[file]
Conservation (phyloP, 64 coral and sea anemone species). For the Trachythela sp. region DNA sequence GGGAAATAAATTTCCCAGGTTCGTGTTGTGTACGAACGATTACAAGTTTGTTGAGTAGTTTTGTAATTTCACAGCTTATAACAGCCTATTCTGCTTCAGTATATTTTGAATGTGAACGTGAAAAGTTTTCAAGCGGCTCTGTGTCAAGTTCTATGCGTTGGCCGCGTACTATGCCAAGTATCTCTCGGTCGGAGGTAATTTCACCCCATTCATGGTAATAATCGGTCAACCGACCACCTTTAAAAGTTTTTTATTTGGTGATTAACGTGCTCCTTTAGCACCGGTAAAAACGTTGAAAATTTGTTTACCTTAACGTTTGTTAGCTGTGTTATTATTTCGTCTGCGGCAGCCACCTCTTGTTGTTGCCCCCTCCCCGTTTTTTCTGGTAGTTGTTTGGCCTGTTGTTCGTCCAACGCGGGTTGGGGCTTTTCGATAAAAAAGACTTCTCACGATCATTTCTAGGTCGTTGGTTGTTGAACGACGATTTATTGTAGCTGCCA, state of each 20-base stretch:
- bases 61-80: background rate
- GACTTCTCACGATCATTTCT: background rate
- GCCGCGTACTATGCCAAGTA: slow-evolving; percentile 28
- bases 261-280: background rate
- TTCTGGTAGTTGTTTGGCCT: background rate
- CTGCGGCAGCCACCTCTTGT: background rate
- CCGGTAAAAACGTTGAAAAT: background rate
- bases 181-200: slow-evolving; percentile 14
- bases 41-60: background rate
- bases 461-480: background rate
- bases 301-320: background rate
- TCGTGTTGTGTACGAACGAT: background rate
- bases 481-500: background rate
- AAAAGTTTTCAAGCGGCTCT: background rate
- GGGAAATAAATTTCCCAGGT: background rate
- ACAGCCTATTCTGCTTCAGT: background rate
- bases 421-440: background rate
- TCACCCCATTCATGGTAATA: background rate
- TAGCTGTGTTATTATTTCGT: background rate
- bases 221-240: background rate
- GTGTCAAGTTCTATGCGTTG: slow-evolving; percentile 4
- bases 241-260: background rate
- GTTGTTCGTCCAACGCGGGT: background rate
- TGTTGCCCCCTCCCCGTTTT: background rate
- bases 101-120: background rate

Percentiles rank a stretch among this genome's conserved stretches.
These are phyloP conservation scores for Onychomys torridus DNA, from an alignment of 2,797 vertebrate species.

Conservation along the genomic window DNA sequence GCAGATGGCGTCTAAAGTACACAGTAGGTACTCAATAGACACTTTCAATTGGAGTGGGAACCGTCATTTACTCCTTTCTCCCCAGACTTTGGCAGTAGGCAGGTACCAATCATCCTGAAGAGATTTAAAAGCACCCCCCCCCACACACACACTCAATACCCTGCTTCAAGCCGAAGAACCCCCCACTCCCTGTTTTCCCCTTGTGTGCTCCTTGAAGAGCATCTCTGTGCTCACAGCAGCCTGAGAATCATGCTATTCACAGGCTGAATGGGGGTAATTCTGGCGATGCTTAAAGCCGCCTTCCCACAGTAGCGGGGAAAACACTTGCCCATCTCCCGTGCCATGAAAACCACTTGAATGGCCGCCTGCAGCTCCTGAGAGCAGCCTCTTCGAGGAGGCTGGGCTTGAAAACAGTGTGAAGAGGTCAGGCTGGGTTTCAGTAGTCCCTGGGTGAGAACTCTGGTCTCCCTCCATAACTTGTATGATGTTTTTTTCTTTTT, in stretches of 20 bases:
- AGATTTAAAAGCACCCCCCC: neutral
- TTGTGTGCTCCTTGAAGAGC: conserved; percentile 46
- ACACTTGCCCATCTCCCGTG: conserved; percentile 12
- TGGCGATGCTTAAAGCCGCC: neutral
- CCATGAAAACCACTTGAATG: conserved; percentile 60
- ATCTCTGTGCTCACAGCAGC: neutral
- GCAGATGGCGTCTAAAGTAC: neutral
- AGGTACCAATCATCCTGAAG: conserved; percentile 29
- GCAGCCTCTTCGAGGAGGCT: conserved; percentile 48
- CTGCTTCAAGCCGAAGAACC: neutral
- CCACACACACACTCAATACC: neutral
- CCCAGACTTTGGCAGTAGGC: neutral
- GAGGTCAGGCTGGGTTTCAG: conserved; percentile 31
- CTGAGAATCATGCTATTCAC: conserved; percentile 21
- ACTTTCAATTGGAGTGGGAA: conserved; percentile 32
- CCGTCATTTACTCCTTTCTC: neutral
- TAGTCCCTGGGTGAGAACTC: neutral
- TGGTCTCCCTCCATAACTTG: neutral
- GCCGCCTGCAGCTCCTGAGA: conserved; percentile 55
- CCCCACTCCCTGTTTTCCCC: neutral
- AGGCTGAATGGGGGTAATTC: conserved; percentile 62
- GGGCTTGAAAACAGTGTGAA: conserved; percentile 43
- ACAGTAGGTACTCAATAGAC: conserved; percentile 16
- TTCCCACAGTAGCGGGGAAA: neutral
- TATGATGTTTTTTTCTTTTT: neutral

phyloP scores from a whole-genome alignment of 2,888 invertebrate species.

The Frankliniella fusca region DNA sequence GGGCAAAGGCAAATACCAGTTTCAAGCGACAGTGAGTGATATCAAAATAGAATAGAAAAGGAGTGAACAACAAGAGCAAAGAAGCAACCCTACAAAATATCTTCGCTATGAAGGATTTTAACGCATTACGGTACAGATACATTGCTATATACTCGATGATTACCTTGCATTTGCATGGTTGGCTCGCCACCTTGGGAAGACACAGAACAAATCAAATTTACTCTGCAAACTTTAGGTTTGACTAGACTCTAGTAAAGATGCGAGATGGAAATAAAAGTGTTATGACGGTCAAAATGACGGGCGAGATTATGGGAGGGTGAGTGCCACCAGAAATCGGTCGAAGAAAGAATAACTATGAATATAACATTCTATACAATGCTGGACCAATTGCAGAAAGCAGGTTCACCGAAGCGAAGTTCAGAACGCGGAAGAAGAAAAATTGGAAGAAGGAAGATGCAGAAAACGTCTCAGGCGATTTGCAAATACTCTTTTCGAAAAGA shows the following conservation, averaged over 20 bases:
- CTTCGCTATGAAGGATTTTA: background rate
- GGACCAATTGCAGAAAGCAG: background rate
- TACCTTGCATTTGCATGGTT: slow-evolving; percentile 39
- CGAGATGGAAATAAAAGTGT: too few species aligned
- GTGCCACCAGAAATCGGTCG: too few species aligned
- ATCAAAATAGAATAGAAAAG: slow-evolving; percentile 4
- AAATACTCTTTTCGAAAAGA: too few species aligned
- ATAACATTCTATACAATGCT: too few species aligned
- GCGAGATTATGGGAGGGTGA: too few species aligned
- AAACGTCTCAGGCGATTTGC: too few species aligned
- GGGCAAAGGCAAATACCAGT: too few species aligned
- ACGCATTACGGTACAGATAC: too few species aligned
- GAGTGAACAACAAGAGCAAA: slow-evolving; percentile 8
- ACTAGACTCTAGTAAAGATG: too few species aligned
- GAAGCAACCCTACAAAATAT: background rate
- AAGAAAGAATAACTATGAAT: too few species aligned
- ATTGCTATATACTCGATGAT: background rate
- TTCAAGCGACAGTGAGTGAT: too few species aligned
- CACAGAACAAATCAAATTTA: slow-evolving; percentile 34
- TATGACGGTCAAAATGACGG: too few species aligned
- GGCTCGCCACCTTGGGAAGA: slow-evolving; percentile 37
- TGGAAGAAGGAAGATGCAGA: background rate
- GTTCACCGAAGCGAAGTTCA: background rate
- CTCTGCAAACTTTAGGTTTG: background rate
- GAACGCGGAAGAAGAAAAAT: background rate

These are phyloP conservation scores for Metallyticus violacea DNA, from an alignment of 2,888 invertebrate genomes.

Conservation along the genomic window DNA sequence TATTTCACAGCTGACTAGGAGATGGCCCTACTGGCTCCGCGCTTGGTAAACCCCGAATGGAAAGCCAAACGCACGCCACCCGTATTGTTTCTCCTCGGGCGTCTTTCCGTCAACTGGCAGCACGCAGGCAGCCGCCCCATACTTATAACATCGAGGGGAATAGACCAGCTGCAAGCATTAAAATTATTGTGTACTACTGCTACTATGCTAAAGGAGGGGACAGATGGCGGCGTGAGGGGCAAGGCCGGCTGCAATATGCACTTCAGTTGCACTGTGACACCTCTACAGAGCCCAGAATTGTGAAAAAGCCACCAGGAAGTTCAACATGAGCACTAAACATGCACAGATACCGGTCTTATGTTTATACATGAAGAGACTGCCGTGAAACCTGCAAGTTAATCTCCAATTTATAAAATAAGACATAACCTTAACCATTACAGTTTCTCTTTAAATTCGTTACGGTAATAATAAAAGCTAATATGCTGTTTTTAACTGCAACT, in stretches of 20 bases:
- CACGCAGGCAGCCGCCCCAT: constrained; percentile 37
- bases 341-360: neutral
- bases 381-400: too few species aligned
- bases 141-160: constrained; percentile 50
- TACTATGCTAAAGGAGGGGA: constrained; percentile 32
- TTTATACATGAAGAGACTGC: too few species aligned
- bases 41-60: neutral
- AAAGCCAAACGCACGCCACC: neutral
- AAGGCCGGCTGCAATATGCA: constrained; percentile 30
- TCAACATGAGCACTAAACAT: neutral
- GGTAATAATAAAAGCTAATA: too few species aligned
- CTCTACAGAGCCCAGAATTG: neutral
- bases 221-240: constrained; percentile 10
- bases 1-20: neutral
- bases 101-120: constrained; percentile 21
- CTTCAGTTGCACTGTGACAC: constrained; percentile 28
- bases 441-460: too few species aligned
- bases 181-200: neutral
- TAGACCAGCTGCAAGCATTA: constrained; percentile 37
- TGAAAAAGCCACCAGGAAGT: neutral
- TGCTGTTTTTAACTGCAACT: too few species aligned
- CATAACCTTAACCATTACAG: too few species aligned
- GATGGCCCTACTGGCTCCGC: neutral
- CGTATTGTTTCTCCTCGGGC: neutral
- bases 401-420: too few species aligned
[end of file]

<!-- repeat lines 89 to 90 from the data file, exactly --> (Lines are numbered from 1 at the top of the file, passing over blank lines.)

- TTTATACATGAAGAGACTGC: too few species aligned
- bases 41-60: neutral